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Anant Nath

Director | 15 Mar 2013

New media is not eating into the pie of print content. If you pick any successful digital media portal, invariably it is a replica of the print publication. Most digital content is riding on the back of traditional media, whether it is broadcast or print… As long as we can evolve a new paid model in digital, print has nothing to fear. But so far there are no successful and sustaining digital revenue models. Some day all publishers will realise that we need to have a paid model on digital as well.

Anant Nath is the Director of Delhi Press Group and Managing Editor of ‘The Caravan’. He joined Delhi Press in 2005 and started by working in the marketing department. He has since then taken over a larger publishing role, steering the organisation towards becoming a dynamic and a well-rounded media house. Nath is also on the Executive Committee of Association of Indian Magazines (AIM) and Indian Languages Newspapers Association (ILNA).

In conversation with exchange4media’s Abid Hasan, Nath speaks about the flaws in the current readership measurement methodology, having a paid model for digital content and more…

Q. As per the latest IRS results, both English and Hindi magazine have seen decline in average issue readership (AIR). What is the reason for this decline?

From our perspective, I think problems have remained the same – we are not sure of the IRS methodology per se, how effectively it is capturing the magazine readership, what is the rationale behind the methodology, the different parameters that IRS has for evaluating the AIR, the time limit it sets for each slab of readership and so on. The IRS survey is like a black box for us, from our perspective, we can’t rationalise the degrowth of readership, there has to be some counter-balancing. Not all magazines are showing degrowth, many of the magazines are growing; hence, there is something fundamentally wrong with the readership methodology.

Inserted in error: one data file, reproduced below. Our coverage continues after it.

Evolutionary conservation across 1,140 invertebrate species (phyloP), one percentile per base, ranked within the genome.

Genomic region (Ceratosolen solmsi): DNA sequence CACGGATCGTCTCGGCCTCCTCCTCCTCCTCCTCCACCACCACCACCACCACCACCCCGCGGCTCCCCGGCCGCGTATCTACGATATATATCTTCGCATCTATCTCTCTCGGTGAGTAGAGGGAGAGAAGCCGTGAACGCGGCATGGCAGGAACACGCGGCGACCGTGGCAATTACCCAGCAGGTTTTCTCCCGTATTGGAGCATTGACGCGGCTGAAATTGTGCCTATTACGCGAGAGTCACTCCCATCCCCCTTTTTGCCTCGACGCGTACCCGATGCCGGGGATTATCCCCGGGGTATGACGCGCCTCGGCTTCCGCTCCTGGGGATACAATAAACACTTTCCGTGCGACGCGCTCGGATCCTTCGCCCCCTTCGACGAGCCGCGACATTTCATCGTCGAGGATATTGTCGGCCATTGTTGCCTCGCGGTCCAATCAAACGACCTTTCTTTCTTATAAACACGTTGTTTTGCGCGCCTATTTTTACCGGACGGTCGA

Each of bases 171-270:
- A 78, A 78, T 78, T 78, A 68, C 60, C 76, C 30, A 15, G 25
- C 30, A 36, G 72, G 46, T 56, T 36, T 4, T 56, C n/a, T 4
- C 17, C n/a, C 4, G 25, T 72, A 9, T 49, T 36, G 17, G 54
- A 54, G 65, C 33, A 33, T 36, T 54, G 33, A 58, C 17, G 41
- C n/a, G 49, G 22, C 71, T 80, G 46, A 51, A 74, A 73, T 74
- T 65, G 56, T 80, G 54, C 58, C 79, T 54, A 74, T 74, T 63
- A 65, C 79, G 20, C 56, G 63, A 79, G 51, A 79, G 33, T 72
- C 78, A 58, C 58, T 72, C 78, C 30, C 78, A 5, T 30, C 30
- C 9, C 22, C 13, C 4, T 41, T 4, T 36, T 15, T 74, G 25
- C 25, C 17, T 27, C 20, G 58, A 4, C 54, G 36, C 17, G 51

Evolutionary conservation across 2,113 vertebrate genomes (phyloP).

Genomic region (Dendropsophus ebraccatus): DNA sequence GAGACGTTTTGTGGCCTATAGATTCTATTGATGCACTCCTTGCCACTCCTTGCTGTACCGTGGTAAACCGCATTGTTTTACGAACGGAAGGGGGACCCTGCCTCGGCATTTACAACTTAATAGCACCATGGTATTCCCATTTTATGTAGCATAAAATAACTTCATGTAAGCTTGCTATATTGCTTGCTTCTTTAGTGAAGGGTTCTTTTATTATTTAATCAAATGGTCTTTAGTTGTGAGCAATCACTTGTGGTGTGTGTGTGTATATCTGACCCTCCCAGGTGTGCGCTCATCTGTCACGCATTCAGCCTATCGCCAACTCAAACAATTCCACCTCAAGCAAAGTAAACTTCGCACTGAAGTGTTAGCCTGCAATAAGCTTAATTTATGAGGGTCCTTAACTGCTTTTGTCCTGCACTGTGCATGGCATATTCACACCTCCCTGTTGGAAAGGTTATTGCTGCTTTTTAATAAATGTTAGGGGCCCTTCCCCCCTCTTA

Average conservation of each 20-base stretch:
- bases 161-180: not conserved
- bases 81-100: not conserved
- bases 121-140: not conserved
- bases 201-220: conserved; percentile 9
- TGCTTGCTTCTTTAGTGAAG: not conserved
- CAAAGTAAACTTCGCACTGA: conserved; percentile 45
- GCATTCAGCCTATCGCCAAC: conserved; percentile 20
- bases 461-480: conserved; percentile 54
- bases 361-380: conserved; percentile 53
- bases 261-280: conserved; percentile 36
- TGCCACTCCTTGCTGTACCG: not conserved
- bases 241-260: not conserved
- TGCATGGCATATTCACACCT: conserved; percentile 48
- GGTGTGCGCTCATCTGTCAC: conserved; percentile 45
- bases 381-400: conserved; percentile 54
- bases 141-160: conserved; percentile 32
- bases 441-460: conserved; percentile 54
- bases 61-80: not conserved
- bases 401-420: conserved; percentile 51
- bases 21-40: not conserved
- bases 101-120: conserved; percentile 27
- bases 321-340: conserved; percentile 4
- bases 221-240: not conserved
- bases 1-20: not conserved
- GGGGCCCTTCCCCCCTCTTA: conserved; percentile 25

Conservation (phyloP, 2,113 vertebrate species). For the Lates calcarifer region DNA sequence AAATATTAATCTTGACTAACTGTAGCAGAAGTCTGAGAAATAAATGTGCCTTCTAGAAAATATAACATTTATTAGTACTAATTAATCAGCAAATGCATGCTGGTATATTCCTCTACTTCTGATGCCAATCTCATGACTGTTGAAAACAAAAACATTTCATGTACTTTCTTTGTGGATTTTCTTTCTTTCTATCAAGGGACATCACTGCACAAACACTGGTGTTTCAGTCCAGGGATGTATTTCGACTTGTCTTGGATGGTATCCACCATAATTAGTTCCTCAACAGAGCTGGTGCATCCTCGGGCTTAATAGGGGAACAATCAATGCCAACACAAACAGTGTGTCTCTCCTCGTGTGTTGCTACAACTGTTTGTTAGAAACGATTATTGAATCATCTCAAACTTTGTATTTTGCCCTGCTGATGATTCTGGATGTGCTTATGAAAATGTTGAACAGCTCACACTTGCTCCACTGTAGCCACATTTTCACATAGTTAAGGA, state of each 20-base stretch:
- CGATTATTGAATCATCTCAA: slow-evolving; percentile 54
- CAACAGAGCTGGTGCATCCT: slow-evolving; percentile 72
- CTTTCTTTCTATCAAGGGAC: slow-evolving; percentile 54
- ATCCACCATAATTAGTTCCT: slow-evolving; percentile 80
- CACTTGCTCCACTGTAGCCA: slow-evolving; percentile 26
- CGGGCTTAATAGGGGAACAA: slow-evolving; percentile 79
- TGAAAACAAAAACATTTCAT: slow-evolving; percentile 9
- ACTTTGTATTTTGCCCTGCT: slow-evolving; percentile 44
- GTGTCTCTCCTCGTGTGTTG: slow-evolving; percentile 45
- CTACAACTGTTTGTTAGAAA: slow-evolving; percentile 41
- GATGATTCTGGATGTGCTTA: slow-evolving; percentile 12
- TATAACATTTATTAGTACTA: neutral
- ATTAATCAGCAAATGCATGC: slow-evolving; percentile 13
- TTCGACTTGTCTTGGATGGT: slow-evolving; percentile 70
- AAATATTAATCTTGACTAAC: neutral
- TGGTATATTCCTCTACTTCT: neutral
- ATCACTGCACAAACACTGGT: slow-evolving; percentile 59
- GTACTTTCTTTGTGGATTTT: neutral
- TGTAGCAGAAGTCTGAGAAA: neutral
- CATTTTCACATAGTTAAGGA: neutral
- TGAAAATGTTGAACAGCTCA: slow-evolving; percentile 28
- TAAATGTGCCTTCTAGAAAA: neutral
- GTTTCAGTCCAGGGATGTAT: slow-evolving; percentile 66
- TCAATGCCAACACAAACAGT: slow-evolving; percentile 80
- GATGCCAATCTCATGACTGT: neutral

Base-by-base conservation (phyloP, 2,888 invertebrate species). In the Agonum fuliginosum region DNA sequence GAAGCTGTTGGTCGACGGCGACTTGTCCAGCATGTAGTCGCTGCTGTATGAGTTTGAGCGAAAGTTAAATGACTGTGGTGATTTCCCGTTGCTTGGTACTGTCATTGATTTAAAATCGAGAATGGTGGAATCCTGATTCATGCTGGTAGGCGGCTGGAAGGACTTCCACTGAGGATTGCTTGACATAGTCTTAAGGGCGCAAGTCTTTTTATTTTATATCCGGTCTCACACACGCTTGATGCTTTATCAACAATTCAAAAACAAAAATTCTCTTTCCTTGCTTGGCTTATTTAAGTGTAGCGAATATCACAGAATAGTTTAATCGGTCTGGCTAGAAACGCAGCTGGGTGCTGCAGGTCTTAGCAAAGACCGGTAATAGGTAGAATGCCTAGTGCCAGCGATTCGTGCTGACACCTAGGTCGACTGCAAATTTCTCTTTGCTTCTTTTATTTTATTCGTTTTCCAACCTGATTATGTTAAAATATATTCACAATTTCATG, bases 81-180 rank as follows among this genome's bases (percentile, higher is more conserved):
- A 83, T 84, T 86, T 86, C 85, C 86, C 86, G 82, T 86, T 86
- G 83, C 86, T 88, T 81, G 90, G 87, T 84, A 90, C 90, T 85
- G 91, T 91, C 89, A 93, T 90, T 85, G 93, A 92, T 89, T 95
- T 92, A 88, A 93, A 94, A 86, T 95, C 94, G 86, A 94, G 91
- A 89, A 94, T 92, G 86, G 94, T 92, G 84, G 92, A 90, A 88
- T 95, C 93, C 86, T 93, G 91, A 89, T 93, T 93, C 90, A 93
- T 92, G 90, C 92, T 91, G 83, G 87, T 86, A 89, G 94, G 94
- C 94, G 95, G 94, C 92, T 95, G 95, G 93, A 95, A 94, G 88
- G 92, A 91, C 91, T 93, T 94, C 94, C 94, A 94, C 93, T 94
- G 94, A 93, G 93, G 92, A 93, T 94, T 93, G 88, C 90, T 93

Q. Magazine publishers have consistently complained that IRS doesn’t do them injustice and paints a poor picture of their reach. What is your take on that?

I think it is quite possible, because for niche magazines specially, I can’t imagine how IRS will pick those readership numbers. For instance, if a magazine is selling 20,000-30,000 copies, IRS won’t be able to capture that readership since it is so small and so diffused, but it doesn’t mean that readership is not there. So, magazine publishers have the grounds to say that their subscriptions are growing, even if they are small.

Q. Do you think any other committee should be formed to do such a survey?

Such a committee is fine if it shares its methodology and makes sure that its takes the consensus of the publishers and formulates a methodology that everyone has agreed upon. I would suggest that rather than changing the committee let it reevaluate the methodology. There needs to be more transparency.

Q. But how to deal with marketers and advertisers who advertise on the basis of IRS data?